By Jonathon Brodie/London Community News / Twitter: @jonathonbrodie
This year’s playoff plague for the London Majors of getting runners on base, but unable to cash them in for points persisted in Friday’s game five (Aug. 3) to put an end to the Majors’ season and push their Intercounty Baseball League championship drought to 37 years.
The game stayed 1-1 until the ninth inning when the Kitchener Panthers completed the upset by picking up three runs in the final inning to finish a 4-1 game—matching the best-of-seven quarter-final series result.
“It comes down to opportunities and we didn’t capitalize and they capitalized,” said Majors’ co-owner/field manager Roop Chanderdat. “If you had to pick one thing, yeah that’s definitely it. They hit with runners in scoring position and we didn’t.”
Getting runners home from second base or closer was a problem for London all series, collecting runs 33 per cent of the time when players were in scoring position compared to Kitchener’s 46 per cent success.
Game five’s stat of London only being able to get four runners in scoring position might be the most indicative as to why the Majors had trouble picking up points for most of the series against a seventh place team that gave up the second most runs in the league in the regular season.
In all five games, London was only able to get 30 runners in scoring position. An abysmal number next to Kitchener’s 50 chances and the Panthers were able to score all four of their runs in Friday’s game forcing Majors’ pitchers Eric Cordova and Josh Palmer to keep an eye on second and third bases.
It wasn’t all clutch hitting from the Panthers, though. The Majors didn’t seem to get the best breaks defensively either and paid for it for most of the postseason matchup.
In their last game of the year, the tying base runner for the Panthers managed to get on base when third baseman Derrik Strzalkowski short hopped his throw to his first baseman in the fourth inning.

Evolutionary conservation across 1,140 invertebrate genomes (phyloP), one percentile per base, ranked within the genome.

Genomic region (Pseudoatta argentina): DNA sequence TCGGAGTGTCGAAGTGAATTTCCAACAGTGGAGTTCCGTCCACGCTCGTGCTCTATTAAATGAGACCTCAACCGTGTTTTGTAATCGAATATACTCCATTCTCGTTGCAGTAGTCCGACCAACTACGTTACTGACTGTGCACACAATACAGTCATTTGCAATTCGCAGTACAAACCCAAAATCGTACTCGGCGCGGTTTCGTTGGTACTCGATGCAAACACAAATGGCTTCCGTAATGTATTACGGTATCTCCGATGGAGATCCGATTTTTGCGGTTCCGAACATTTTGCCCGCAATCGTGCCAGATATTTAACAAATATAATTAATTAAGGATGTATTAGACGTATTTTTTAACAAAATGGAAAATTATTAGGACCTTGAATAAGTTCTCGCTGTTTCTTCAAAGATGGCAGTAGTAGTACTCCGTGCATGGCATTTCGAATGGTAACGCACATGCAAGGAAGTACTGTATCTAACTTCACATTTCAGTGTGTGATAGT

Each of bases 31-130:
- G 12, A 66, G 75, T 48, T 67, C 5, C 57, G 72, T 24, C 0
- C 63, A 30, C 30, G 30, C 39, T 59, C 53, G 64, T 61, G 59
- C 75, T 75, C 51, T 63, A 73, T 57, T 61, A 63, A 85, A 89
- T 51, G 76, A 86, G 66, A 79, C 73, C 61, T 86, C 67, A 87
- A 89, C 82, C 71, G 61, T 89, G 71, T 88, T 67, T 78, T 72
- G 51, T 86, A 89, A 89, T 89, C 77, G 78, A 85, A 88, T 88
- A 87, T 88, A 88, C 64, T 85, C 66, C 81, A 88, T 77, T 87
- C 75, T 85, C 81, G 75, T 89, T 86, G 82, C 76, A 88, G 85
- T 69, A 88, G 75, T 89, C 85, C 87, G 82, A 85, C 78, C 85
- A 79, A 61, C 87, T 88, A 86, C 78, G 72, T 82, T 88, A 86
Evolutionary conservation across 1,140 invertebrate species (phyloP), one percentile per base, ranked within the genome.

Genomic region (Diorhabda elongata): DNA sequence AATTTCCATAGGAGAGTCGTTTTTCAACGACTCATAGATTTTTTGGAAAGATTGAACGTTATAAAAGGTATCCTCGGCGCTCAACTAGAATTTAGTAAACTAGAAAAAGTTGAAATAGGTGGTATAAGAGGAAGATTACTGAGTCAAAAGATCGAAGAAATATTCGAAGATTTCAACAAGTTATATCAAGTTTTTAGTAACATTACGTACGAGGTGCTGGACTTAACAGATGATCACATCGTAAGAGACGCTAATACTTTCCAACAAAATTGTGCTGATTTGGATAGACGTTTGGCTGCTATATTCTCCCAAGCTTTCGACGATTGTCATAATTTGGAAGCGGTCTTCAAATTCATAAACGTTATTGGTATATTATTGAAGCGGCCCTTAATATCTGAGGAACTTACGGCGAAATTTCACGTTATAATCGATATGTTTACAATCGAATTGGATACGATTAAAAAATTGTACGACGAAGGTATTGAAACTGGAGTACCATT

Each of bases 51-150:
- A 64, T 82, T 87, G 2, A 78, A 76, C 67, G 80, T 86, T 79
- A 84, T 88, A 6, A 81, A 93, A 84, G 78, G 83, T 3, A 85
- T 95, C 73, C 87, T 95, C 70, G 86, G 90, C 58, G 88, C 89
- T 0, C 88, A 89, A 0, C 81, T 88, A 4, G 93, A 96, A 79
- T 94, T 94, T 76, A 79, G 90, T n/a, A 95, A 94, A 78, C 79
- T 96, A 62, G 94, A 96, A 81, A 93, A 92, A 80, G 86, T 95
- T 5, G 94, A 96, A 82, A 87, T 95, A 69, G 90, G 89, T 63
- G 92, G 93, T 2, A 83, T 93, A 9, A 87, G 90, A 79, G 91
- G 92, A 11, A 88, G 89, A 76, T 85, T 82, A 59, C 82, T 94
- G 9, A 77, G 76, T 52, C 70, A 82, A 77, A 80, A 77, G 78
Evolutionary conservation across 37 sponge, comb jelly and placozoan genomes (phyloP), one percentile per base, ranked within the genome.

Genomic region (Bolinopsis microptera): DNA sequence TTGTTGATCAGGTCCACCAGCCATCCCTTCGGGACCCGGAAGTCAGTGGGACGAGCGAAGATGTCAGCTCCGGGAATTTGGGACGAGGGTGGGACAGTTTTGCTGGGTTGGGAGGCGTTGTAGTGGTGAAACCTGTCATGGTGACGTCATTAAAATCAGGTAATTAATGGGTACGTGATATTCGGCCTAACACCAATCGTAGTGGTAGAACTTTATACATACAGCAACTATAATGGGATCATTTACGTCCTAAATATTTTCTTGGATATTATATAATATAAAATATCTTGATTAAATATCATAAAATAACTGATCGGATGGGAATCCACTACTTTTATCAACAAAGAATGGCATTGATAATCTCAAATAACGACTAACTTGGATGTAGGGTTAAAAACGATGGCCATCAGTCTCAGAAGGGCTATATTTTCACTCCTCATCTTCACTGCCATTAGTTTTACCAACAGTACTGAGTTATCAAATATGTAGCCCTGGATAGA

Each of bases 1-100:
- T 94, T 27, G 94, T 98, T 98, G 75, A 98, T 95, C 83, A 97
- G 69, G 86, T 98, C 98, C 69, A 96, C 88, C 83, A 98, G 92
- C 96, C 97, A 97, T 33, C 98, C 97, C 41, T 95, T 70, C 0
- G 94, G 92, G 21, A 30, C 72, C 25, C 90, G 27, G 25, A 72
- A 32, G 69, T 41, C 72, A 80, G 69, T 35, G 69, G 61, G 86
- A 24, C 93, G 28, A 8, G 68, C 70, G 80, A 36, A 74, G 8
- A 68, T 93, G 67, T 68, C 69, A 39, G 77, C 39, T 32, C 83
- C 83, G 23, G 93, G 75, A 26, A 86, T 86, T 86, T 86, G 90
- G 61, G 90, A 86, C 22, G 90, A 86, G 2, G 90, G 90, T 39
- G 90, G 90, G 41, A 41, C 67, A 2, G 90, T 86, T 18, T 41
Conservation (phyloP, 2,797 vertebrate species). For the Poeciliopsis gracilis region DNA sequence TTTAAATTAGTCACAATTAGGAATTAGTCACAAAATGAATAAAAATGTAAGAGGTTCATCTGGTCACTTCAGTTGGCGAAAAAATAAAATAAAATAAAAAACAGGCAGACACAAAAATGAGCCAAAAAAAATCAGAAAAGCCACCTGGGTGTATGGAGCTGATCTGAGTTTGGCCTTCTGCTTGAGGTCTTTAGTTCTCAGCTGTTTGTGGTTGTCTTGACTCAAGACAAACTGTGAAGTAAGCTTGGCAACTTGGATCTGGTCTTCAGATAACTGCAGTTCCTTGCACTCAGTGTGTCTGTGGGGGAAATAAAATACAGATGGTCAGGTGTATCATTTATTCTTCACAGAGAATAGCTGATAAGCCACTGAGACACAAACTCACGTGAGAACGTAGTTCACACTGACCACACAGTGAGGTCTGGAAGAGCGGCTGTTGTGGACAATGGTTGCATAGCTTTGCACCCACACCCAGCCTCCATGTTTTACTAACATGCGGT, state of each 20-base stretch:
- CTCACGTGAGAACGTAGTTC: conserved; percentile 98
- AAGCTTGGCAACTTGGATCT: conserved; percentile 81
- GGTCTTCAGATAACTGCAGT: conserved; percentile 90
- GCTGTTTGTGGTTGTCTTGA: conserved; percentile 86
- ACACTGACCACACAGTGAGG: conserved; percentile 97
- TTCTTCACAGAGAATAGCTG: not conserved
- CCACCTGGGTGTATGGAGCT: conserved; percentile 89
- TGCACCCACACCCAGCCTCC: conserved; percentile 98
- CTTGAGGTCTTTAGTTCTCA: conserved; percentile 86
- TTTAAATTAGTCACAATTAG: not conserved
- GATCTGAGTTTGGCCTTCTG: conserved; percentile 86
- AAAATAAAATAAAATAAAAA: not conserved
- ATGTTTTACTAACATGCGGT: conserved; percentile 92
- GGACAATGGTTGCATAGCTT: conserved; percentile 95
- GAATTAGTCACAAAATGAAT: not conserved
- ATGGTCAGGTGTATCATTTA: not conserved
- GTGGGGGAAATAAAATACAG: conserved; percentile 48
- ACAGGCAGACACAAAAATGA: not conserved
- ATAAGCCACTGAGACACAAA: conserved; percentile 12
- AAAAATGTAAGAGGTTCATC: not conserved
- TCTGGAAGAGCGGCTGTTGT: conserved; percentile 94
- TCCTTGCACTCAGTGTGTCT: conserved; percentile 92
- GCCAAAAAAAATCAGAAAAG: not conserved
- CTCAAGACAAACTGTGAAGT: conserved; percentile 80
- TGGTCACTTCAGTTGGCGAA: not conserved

“There’s some credit due there, they played great defence,” Chanderdat said in a series where his team made nine errors compared to Kitchener’s two mistakes.
The Majors last won the Jack and Lynne Dominico Trophy in 1975 and since then, seven of the nine other teams currently in the league have won the IBL championship (except for Ottawa Fat Cats who were founded in 2010 and the newest team to the league in the Burlington Twins joining in 2011).
A few hundred people came out to Labatt Park to watch the Majors last game, but the most noise fans made wasn’t at the announcement of a home town hero being called to the batter box. Instead, Panthers catcher Ben Kangas heard the most from the crowd, getting heckled relentlessly and unsympathetically.
Allegations have been reported of the Panthers player using the racial slur, “Smile Cleve, so I can see you,” after Majors’ power hitter Cleveland Brownlee crushed a home run in the seventh inning during Thursday’s 12-1 blowout in London’s lone victory of the series.
Brownlee is an African American from Atlanta, GA and the alleged insult cleared both benches with plenty more heated words exchanged between the teams—not racially.
“Coming where I’m from I’ve been through much worse. Words can’t hurt me,” Brownlee said, hitting .316 in the postseason. “I spoke with (Kangas), we’re both grown men. We can forgive and forget things, but you never forget certain things.”
The Majors wasted little time addressing the issue, sending an email to the IBL’s commissioner, deputy commissioner, league secretary and carbon copied (CC’d) the letter to the Kitchener Panthers while game four was still being played.
“What we did was we turned it over to the league and I’ve got full faith that they’re going to due their due diligence to find out what took place… I trust they’re going to do what’s right and they’ll get to the bottom of it,” said Majors’ co-owner Scott Dart. “I just think it was conduct that was not associated with baseball and it’s not something that should be within the game itself or outside.”
Panthers field manager Brian Bishop said he has seen several emails regarding the accusation, but is standing by his player that the issue is just an allegation and is false.
“(Kanga) told me that he didn’t say it and I believe him and that’s where I stand on it,” Bishop said, adding league officials haven’t contacted him about the issue. “I know (Kangas) and he isn’t that kind of guy…I guess the truth will come out eventually.”
If there’s any positive from Friday’s game, with the Majors’ ending their season and a bad aftertaste from the previous matchup, it’s maybe the fact they were even able to play a game at Labatt Park on Friday—a day originally scheduled for a London Rippers home game.
The Majors were forced to concede several of their fan popular Friday games at Labatt Park this past season to the now-defunct Frontier League team after the Rippers signed on as the primary tenant at the address and had priority scheduling privileges.
“From 1925 to now, we’re still here. We’ve outlasted numerous teams that have been here and I think that goes to the testament of what I’ve always said,” Dart pointed out after his team’s final game. “As long as we can help it, this team will be here in Labatt Park and we will continue that tradition.”
The Majors may have lost their 2012 season, but the organization picked up a win elsewhere—maybe where it matters most. At home.